Number of Brazilians Dead in Haiti Earthquake Rises to 20

Brazil soldiers killed in Haiti In Brazil, spokespersons for the Brazilian Air Force (FAB) have denied any problems with the activities of Brazilian military personnel in Haiti due to the fact that American soldiers are controlling the Port-au-Prince airport and managing air traffic control there.

FAB says that procedures being followed in Haiti by the American air controllers are those used in NATO operations and in the United States under similar circumstances.

On Monday, January 18, a Brazilian aircraft used by the presidency carrying officials and journalists was not authorized to land. FAB explained that the problem was that the plane’s flight plan did not include prior landing permission at the Port-au-Prince airport.

Because of the heavy volume of air traffic and the enormous relief effort in Haiti, it is now necessary to reserve a time slot or “slot window” (air force talk) for landings 48 hours ahead of time. And there are strict rules once a plane in on the ground: it must be unloaded and back in the air within an hour.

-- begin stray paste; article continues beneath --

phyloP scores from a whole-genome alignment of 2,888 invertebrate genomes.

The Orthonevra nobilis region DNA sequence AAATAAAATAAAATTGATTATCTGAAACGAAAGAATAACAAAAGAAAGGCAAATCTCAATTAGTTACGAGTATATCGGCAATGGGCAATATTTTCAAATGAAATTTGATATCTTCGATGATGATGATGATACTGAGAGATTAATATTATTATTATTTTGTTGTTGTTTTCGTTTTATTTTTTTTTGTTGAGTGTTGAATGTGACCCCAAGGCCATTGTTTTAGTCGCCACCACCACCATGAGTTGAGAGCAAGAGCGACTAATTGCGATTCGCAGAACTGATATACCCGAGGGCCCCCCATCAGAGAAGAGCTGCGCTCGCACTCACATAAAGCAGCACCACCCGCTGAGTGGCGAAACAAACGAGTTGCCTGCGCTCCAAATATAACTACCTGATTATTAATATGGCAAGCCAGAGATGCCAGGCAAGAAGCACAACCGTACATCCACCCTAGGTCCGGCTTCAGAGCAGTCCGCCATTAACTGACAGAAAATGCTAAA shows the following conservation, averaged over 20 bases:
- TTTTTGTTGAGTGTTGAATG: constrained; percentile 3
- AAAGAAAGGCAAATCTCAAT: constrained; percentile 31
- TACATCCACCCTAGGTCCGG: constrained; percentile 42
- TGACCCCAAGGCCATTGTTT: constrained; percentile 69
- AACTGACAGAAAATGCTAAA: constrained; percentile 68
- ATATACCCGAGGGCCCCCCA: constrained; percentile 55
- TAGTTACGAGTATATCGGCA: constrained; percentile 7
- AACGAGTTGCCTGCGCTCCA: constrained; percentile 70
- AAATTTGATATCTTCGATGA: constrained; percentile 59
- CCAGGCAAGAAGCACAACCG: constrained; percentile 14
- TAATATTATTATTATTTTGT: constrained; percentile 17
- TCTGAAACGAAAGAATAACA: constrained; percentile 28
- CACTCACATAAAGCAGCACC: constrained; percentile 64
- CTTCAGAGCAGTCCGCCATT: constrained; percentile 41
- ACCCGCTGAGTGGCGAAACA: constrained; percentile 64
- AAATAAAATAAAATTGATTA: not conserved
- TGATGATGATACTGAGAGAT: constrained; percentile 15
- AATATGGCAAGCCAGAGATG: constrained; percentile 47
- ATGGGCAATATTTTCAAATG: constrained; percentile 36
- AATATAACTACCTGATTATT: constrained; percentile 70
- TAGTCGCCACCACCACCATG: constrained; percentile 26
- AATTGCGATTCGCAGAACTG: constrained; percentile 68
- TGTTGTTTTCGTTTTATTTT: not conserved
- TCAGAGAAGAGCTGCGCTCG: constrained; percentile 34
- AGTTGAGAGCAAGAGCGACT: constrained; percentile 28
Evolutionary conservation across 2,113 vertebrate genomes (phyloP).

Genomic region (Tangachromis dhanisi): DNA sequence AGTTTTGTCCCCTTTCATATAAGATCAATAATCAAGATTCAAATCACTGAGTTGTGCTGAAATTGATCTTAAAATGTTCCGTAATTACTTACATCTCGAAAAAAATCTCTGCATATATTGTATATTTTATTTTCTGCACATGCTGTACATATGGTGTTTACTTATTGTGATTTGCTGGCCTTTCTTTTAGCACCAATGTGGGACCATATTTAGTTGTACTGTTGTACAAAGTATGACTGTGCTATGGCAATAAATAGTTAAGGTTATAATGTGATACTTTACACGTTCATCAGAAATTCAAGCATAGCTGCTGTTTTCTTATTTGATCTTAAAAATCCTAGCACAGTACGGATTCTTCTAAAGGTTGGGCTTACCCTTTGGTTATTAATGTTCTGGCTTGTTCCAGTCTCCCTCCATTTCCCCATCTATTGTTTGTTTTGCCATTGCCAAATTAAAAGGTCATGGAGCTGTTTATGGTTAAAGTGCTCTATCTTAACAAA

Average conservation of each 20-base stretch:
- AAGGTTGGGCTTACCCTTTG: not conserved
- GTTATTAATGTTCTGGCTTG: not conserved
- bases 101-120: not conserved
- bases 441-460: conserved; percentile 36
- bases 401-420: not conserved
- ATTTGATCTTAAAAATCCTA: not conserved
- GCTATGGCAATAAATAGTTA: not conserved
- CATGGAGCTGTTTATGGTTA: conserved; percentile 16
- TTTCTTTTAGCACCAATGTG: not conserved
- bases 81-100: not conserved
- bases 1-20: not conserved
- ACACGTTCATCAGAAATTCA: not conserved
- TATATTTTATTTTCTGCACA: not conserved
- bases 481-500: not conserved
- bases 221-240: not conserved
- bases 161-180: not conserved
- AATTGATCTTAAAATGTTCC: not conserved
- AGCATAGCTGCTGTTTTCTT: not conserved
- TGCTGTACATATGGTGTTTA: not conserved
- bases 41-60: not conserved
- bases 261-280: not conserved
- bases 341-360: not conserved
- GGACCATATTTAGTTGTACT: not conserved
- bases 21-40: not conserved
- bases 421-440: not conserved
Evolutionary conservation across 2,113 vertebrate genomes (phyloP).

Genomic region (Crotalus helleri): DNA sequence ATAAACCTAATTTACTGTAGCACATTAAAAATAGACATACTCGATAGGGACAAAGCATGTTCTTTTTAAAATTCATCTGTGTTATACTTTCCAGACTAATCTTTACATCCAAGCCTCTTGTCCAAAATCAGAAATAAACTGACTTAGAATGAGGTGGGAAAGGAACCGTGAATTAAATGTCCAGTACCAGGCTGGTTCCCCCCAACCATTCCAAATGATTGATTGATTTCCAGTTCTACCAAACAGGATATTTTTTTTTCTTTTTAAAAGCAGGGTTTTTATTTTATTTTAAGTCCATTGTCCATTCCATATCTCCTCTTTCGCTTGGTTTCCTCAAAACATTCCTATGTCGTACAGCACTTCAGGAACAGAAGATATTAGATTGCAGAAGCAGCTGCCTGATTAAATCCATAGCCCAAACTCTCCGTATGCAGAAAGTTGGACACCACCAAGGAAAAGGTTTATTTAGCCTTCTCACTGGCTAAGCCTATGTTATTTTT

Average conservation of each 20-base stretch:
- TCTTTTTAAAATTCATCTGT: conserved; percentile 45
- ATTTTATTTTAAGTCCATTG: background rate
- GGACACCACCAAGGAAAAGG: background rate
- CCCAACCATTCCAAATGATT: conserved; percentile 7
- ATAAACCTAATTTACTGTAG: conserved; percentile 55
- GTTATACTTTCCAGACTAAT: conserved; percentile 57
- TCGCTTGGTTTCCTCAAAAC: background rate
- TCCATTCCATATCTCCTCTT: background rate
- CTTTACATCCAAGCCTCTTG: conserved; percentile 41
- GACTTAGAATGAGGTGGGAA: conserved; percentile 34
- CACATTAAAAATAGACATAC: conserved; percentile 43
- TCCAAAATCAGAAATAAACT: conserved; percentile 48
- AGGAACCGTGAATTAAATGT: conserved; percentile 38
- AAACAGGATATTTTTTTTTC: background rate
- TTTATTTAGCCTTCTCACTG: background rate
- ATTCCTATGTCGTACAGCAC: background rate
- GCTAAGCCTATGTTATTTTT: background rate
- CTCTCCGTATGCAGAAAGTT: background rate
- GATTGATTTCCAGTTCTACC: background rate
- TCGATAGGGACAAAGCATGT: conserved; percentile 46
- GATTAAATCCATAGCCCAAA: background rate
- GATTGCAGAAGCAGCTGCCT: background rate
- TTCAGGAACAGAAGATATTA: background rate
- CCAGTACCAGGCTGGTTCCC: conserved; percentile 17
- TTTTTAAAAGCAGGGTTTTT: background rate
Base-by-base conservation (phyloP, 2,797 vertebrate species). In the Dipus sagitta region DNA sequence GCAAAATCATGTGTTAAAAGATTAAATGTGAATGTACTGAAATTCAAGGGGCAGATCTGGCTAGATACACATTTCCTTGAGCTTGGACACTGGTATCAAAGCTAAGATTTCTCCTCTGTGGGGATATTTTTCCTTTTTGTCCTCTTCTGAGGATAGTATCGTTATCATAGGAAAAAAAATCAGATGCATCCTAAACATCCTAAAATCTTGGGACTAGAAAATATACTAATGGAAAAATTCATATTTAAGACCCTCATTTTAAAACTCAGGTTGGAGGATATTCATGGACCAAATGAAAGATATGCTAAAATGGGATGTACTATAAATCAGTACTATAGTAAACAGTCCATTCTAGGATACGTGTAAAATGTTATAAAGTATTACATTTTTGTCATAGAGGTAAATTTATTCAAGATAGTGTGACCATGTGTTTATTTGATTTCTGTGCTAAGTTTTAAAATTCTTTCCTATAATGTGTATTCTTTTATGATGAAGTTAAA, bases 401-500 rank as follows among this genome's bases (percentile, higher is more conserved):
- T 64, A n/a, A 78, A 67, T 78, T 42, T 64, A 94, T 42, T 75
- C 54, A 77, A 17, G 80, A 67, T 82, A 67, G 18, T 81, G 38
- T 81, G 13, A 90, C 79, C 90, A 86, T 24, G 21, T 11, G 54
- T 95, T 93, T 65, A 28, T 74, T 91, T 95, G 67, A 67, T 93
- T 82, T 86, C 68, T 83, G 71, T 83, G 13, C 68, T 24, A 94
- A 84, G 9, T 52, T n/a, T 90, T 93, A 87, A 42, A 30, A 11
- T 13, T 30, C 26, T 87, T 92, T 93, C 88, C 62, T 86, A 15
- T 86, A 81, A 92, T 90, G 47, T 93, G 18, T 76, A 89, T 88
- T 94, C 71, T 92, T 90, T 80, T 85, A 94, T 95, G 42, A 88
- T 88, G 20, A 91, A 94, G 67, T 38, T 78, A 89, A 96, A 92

“At the moment, everything is under control. We have the technical ability to unload and lift off in an hour,” declared colonel Amaral of the Air Force press sector. “Right after the earthquake there was intense traffic, but now it is all well coordinated. FAB and the US Air Force are working well together without problems.”

The aircraft that was turned back on Monday flew to the Dominican Republic yesterday where it waited for a slot window at Port-au-Prince which was expected at the end of the day.

Brazilians Dead in Haiti

The number of Brazilians confirmed dead in the Haiti earthquake of January 12 has risen to 20. There were three civilians, Zilda Arns and Luiz Carlos da Costa, and another Brazilian who has still not been identified. A total of 17 soldiers were killed.

The Ministry of Foreign Relations reports that it has received hundreds of phone calls requesting information.

Since the earthquake a total of 20 Brazilian survivors have returned to Brazil, some of them with minor injuries. The Brazilian embassy in Port-au-Prince says it has received a large volume of requests for repatriation and is examining them.

There has also been a significant increase in requests for information by people who are interested in adopting Haitian children.

ABr

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